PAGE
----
Some peeps have mentioned the Yamaha F310, but you could also take a gamble on a used Epiphone AJ-220S. If you don't end up with one of the crappy ones you will have a nice acoustic. You could go for a cheap Squier SA 100/105. Only issue I had starting out with one myself was the high action as a beginner. (It just took me an hour to write this as I picked up the Squier to play it and then went to myself what was it I was doing oh yeah right lol. An hour had passed.)
Though I'm going to Aldi now so I'll check it out.
Edited by: "ShineHunter" 11th Dec 2015
ShineHunter

Some peeps have mentioned the Yamaha F310, but you could also take a … Some peeps have mentioned the Yamaha F310, but you could also take a gamble on a used Epiphone AJ-220S. If you don't end up with one of the crappy ones you will have a nice acoustic. You could go for a cheap Squier SA 100/105. Only issue I had starting out with one myself was the high action as a beginner. (It just took me an hour to write this as I picked up the Squier to play it and then went to myself what was it I was doing oh yeah right lol. An hour had passed.) Though I'm going to Aldi now so I'll check it out.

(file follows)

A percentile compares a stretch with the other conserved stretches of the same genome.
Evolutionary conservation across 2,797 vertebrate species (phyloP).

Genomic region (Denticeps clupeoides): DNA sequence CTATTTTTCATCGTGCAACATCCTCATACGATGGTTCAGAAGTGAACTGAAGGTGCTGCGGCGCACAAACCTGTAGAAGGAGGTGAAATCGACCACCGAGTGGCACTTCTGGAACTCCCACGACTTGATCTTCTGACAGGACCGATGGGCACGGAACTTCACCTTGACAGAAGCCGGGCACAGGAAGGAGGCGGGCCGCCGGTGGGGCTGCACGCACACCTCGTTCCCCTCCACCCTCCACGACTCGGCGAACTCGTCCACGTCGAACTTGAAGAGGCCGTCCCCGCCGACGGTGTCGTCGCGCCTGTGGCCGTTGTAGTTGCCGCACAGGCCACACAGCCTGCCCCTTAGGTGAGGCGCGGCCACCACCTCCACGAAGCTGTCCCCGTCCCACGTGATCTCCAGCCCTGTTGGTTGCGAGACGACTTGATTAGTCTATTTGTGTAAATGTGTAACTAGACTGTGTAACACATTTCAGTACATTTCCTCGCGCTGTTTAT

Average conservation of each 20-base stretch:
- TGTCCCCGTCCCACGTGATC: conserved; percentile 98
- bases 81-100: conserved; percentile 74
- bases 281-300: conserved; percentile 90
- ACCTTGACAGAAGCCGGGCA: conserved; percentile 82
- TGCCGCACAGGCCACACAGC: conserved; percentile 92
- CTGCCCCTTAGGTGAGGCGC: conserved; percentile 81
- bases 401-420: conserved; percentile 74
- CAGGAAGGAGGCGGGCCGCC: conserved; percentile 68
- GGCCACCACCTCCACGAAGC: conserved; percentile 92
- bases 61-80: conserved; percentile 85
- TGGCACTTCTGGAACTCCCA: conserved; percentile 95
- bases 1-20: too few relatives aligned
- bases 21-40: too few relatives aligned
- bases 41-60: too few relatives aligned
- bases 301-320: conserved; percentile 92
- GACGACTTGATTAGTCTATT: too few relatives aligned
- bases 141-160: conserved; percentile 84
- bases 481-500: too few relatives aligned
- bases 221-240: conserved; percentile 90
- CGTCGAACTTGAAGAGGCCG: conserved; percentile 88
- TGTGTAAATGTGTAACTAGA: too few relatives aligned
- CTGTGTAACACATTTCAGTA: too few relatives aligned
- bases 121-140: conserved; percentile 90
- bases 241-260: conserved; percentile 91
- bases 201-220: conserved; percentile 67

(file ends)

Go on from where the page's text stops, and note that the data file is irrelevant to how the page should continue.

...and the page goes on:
Says available from 13th?
octopus

Says available from 13th?


Then that explains why I didn't see it.
i`m selling a guitar for £20 no strings attached.
If you start with a rubbish quality guitar, it'll be physically harder to play, and may put you off. I haven't tried this guitar, so can't comment, but at that price, I wouldn't risk it if I wanted to learn long-term.
spasguidedogs